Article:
Long-term care (LTC) insurance is very complex. The requirements for receiving coverage are far more demanding than what is needed to qualify for long-term disability insurance – the insured needs to be unable to perform or needs substantial assistance to perform at least two basic activities of daily living such as feeding oneself, dressing, showering or bathing, toileting, or transferring from a seated to standing position or vice versa. Alternatively, a substantial cognitive impairment would qualify someone to receive long term care insurance benefits.
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Reasons for Denial of Long-Term Care Insurance Benefits
If you meet those requirements, you still may not qualify for benefits if the care you are receiving is not covered by your policy. Even if you are living in an assisted-living facility, depending on your care needs, you may or may not qualify for benefits. Receiving care assistance in your home can also be problematic; and coverage may depend on whether the insurance company has approved that care for reimbursement under the alternative plan of care provisions of the policy and may also depend on the qualifications of the care provider.
Another common misunderstanding relating to long-term care insurance is that in most instances, the insurer reimburses the insured for services after the insured submits bills or invoices for services performed. Even if you have coverage providing for a certain fixed amount per day, you will not necessarily receive that amount unless you have incurred charges in an equal or greater amount.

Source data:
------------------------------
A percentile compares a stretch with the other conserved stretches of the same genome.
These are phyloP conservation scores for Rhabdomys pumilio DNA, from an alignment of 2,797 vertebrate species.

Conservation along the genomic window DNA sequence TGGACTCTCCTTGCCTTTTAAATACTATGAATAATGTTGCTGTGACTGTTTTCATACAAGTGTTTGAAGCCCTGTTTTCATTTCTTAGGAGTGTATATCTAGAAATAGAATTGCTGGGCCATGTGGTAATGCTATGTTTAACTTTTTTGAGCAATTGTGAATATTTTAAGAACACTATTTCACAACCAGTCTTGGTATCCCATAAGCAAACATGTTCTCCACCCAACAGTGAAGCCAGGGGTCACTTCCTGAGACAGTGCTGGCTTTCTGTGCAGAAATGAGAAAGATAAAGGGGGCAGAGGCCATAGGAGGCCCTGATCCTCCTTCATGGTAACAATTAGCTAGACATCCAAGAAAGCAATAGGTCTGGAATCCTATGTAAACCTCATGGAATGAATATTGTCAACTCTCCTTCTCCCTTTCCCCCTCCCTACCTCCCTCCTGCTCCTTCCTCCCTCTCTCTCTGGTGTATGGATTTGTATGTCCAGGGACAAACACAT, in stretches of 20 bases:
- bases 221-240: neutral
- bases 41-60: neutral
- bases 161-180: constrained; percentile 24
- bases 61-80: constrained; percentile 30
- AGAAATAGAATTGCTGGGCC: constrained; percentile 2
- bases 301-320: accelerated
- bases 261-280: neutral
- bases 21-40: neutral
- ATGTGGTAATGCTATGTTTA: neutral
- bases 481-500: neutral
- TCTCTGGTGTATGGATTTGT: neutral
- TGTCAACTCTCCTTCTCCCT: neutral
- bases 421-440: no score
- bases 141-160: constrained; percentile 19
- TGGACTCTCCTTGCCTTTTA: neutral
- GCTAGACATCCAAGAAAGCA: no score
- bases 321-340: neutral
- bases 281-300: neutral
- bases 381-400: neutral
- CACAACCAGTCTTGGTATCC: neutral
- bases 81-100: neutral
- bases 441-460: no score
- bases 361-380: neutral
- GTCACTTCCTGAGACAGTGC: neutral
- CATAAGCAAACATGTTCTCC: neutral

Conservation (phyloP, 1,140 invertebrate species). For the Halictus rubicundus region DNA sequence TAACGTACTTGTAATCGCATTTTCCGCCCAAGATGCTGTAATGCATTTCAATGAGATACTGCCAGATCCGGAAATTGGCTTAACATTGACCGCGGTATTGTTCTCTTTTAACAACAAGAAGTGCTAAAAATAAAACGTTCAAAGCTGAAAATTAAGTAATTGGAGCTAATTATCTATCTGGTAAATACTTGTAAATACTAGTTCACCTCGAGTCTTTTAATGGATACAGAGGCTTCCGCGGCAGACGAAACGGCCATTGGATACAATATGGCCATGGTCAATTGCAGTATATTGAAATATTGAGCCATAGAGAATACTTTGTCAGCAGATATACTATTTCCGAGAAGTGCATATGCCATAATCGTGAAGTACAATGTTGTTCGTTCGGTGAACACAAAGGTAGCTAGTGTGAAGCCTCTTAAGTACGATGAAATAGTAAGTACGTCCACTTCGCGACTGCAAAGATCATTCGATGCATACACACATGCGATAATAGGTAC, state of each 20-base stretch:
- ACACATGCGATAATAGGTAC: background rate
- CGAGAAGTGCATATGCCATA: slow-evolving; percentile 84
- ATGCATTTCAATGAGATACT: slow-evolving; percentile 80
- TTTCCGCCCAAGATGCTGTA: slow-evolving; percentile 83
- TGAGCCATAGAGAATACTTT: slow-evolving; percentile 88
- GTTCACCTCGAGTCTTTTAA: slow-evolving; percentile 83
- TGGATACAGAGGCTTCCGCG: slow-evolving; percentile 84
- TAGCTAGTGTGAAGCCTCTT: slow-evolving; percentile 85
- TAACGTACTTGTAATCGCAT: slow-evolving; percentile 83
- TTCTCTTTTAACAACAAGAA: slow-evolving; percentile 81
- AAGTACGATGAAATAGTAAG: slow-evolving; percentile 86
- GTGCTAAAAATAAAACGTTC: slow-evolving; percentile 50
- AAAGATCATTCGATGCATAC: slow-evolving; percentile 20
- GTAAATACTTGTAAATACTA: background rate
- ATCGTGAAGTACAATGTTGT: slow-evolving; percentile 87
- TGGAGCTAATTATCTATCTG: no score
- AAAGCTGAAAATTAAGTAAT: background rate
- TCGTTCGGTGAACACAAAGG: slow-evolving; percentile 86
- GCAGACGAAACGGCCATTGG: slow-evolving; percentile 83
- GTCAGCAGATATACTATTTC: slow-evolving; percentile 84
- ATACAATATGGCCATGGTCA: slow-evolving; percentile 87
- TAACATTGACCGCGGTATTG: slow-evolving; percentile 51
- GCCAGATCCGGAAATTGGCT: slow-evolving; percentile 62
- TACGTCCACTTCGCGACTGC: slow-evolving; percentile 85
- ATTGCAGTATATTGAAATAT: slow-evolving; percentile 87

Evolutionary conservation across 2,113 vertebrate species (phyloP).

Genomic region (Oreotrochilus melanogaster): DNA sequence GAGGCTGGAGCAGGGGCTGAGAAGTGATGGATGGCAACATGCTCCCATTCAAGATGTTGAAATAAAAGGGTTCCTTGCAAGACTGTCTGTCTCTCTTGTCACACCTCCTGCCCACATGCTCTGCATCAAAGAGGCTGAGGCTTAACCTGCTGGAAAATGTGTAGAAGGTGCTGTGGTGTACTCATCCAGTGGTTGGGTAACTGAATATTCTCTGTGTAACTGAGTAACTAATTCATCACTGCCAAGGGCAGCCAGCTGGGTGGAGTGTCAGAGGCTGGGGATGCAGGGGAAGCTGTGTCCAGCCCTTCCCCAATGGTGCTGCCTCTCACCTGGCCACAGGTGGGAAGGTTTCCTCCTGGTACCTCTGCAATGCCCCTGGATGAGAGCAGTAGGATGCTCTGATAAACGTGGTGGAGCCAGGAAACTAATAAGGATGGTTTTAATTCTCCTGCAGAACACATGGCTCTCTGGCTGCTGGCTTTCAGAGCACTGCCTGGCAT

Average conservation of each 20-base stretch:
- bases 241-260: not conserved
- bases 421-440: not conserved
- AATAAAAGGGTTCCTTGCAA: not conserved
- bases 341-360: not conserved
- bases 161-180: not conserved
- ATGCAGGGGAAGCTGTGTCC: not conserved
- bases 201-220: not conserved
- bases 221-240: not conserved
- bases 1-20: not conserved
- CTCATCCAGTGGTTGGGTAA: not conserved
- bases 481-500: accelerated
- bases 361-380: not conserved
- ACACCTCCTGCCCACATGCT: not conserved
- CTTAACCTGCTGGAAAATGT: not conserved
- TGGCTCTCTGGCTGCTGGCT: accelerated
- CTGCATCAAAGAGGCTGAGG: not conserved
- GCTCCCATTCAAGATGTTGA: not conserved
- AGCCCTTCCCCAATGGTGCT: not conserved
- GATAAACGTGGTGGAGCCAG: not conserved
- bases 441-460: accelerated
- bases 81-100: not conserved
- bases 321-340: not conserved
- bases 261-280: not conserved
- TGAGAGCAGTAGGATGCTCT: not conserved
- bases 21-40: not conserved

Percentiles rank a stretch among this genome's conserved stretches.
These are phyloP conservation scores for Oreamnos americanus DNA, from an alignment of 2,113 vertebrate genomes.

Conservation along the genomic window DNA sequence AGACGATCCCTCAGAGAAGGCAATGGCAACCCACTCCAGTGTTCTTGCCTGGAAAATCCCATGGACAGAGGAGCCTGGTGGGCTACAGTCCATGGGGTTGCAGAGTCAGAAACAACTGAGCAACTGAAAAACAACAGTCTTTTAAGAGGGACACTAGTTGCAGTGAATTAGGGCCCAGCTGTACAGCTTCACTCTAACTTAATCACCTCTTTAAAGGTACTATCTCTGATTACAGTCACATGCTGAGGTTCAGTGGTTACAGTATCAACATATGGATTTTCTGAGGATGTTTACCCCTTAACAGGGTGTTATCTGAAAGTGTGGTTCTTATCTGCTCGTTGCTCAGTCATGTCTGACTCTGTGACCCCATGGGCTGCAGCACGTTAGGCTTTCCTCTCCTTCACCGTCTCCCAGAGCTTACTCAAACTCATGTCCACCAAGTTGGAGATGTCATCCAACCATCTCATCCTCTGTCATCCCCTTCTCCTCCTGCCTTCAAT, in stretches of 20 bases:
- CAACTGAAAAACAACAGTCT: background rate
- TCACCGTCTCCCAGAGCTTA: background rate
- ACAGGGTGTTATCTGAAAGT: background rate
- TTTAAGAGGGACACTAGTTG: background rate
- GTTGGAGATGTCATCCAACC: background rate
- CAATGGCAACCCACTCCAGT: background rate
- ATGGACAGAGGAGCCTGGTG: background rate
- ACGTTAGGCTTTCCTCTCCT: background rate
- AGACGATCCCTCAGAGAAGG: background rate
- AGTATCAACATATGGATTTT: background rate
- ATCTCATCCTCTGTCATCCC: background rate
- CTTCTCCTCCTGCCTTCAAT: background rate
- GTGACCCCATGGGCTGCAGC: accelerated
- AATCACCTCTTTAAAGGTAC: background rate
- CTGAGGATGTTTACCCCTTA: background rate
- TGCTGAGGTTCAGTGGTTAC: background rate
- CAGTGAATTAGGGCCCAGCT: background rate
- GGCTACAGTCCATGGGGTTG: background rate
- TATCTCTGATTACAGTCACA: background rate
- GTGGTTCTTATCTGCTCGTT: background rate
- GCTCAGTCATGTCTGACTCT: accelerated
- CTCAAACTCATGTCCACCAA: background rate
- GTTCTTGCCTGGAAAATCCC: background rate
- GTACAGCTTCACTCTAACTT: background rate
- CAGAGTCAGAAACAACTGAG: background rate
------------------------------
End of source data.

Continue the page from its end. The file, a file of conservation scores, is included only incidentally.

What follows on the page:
Yet another situation we have run into is where an elderly parent is evaluated by the insurance company and the parent denies the need for services even though such needs are evident to other family members. In such situations, there may need to be a new assessment, although if the insured is in a senior care facility and has a plan of care, the facility may be able to provide the necessary evidence to support a claim.
Steps to Take If Your LTC Benefits Claim Is Denied
If your claim for long-term care insurance benefits is denied, the denial may be challenged; and there are several steps you can take to appeal the decision and obtain the benefits you are entitled to receive. Here are some suggestions that may be helpful:
- Review the denial letter: The first step is to carefully review the denial letter you received from your insurance company. This letter should explain the reason(s) for the denial and the specific policy provisions that were used to make the decision. You should compare the rationale offered by the insurance company to the terms of the policy; and if either are misstated, you may have a basis to overturn the denial.
- Understand your rights: See if the insurance policy contains an appeal procedure; and if so, make sure you follow that procedure carefully in challenging a denial, especially any deadlines you are required to meet. If the coverage is provided under a policy that was offered by the insured’s employer, an appeal may be mandatory as a condition of ultimately taking the case to court. Even if there is no provision in the policy providing for an appeal, you still should attempt to do so.